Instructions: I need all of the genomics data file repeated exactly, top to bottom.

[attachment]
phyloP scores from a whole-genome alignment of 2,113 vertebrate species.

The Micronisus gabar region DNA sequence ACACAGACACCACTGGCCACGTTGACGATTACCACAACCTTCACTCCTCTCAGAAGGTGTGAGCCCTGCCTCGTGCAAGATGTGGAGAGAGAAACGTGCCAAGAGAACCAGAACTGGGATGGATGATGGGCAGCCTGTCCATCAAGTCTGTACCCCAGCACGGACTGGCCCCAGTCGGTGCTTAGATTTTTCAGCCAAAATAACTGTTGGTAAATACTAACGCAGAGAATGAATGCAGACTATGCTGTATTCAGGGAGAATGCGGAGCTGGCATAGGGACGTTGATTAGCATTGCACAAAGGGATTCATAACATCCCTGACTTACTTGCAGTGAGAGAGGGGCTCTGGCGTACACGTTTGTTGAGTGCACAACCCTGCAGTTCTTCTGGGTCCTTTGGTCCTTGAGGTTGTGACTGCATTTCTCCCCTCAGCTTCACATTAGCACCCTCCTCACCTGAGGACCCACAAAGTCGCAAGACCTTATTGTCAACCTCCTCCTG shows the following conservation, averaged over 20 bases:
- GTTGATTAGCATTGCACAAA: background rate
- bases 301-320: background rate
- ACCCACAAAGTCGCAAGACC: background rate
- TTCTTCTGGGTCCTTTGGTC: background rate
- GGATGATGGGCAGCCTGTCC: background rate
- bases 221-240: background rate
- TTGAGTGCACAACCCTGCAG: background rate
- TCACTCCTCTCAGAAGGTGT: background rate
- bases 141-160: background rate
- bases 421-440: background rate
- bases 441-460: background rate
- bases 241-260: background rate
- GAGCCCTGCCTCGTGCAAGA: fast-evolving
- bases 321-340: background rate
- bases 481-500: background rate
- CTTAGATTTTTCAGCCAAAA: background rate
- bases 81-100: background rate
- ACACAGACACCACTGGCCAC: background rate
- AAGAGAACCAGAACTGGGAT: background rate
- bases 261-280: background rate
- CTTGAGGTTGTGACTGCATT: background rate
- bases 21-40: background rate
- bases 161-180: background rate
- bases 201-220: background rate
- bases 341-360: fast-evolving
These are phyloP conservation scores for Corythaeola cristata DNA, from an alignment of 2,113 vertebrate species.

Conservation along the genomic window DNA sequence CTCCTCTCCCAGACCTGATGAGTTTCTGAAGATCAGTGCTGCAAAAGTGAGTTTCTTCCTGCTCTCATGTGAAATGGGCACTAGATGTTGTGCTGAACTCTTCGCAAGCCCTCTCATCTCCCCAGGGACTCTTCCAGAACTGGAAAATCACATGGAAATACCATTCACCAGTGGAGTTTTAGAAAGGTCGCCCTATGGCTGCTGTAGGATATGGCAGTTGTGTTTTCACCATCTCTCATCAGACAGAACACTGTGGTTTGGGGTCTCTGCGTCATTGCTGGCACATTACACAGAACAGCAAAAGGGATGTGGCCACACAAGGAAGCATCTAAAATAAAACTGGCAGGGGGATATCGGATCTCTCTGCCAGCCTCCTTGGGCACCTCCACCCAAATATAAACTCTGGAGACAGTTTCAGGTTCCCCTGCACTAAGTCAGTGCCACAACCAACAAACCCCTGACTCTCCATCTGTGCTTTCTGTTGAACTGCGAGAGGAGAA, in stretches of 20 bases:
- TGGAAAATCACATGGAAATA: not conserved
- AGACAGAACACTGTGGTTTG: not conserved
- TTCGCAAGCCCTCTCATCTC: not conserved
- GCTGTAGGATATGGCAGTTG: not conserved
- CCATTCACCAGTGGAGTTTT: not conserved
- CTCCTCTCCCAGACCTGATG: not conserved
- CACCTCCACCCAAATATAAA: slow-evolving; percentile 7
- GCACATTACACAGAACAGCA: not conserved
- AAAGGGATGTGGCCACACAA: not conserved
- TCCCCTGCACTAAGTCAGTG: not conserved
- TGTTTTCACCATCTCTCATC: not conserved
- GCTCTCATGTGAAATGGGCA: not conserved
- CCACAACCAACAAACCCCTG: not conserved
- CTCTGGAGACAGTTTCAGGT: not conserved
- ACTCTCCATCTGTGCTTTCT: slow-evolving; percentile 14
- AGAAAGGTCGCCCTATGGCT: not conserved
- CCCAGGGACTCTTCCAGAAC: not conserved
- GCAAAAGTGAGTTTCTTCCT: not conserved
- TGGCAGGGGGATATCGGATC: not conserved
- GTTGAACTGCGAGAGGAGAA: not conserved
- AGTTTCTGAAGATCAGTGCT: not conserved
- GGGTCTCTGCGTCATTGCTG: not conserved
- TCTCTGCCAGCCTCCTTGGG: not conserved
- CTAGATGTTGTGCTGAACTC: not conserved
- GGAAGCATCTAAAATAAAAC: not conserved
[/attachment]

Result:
phyloP scores from a whole-genome alignment of 2,113 vertebrate species.

The Micronisus gabar region DNA sequence ACACAGACACCACTGGCCACGTTGACGATTACCACAACCTTCACTCCTCTCAGAAGGTGTGAGCCCTGCCTCGTGCAAGATGTGGAGAGAGAAACGTGCCAAGAGAACCAGAACTGGGATGGATGATGGGCAGCCTGTCCATCAAGTCTGTACCCCAGCACGGACTGGCCCCAGTCGGTGCTTAGATTTTTCAGCCAAAATAACTGTTGGTAAATACTAACGCAGAGAATGAATGCAGACTATGCTGTATTCAGGGAGAATGCGGAGCTGGCATAGGGACGTTGATTAGCATTGCACAAAGGGATTCATAACATCCCTGACTTACTTGCAGTGAGAGAGGGGCTCTGGCGTACACGTTTGTTGAGTGCACAACCCTGCAGTTCTTCTGGGTCCTTTGGTCCTTGAGGTTGTGACTGCATTTCTCCCCTCAGCTTCACATTAGCACCCTCCTCACCTGAGGACCCACAAAGTCGCAAGACCTTATTGTCAACCTCCTCCTG shows the following conservation, averaged over 20 bases:
- GTTGATTAGCATTGCACAAA: background rate
- bases 301-320: background rate
- ACCCACAAAGTCGCAAGACC: background rate
- TTCTTCTGGGTCCTTTGGTC: background rate
- GGATGATGGGCAGCCTGTCC: background rate
- bases 221-240: background rate
- TTGAGTGCACAACCCTGCAG: background rate
- TCACTCCTCTCAGAAGGTGT: background rate
- bases 141-160: background rate
- bases 421-440: background rate
- bases 441-460: background rate
- bases 241-260: background rate
- GAGCCCTGCCTCGTGCAAGA: fast-evolving
- bases 321-340: background rate
- bases 481-500: background rate
- CTTAGATTTTTCAGCCAAAA: background rate
- bases 81-100: background rate
- ACACAGACACCACTGGCCAC: background rate
- AAGAGAACCAGAACTGGGAT: background rate
- bases 261-280: background rate
- CTTGAGGTTGTGACTGCATT: background rate
- bases 21-40: background rate
- bases 161-180: background rate
- bases 201-220: background rate
- bases 341-360: fast-evolving
These are phyloP conservation scores for Corythaeola cristata DNA, from an alignment of 2,113 vertebrate species.

Conservation along the genomic window DNA sequence CTCCTCTCCCAGACCTGATGAGTTTCTGAAGATCAGTGCTGCAAAAGTGAGTTTCTTCCTGCTCTCATGTGAAATGGGCACTAGATGTTGTGCTGAACTCTTCGCAAGCCCTCTCATCTCCCCAGGGACTCTTCCAGAACTGGAAAATCACATGGAAATACCATTCACCAGTGGAGTTTTAGAAAGGTCGCCCTATGGCTGCTGTAGGATATGGCAGTTGTGTTTTCACCATCTCTCATCAGACAGAACACTGTGGTTTGGGGTCTCTGCGTCATTGCTGGCACATTACACAGAACAGCAAAAGGGATGTGGCCACACAAGGAAGCATCTAAAATAAAACTGGCAGGGGGATATCGGATCTCTCTGCCAGCCTCCTTGGGCACCTCCACCCAAATATAAACTCTGGAGACAGTTTCAGGTTCCCCTGCACTAAGTCAGTGCCACAACCAACAAACCCCTGACTCTCCATCTGTGCTTTCTGTTGAACTGCGAGAGGAGAA, in stretches of 20 bases:
- TGGAAAATCACATGGAAATA: not conserved
- AGACAGAACACTGTGGTTTG: not conserved
- TTCGCAAGCCCTCTCATCTC: not conserved
- GCTGTAGGATATGGCAGTTG: not conserved
- CCATTCACCAGTGGAGTTTT: not conserved
- CTCCTCTCCCAGACCTGATG: not conserved
- CACCTCCACCCAAATATAAA: slow-evolving; percentile 7
- GCACATTACACAGAACAGCA: not conserved
- AAAGGGATGTGGCCACACAA: not conserved
- TCCCCTGCACTAAGTCAGTG: not conserved
- TGTTTTCACCATCTCTCATC: not conserved
- GCTCTCATGTGAAATGGGCA: not conserved
- CCACAACCAACAAACCCCTG: not conserved
- CTCTGGAGACAGTTTCAGGT: not conserved
- ACTCTCCATCTGTGCTTTCT: slow-evolving; percentile 14
- AGAAAGGTCGCCCTATGGCT: not conserved
- CCCAGGGACTCTTCCAGAAC: not conserved
- GCAAAAGTGAGTTTCTTCCT: not conserved
- TGGCAGGGGGATATCGGATC: not conserved
- GTTGAACTGCGAGAGGAGAA: not conserved
- AGTTTCTGAAGATCAGTGCT: not conserved
- GGGTCTCTGCGTCATTGCTG: not conserved
- TCTCTGCCAGCCTCCTTGGG: not conserved
- CTAGATGTTGTGCTGAACTC: not conserved
- GGAAGCATCTAAAATAAAAC: not conserved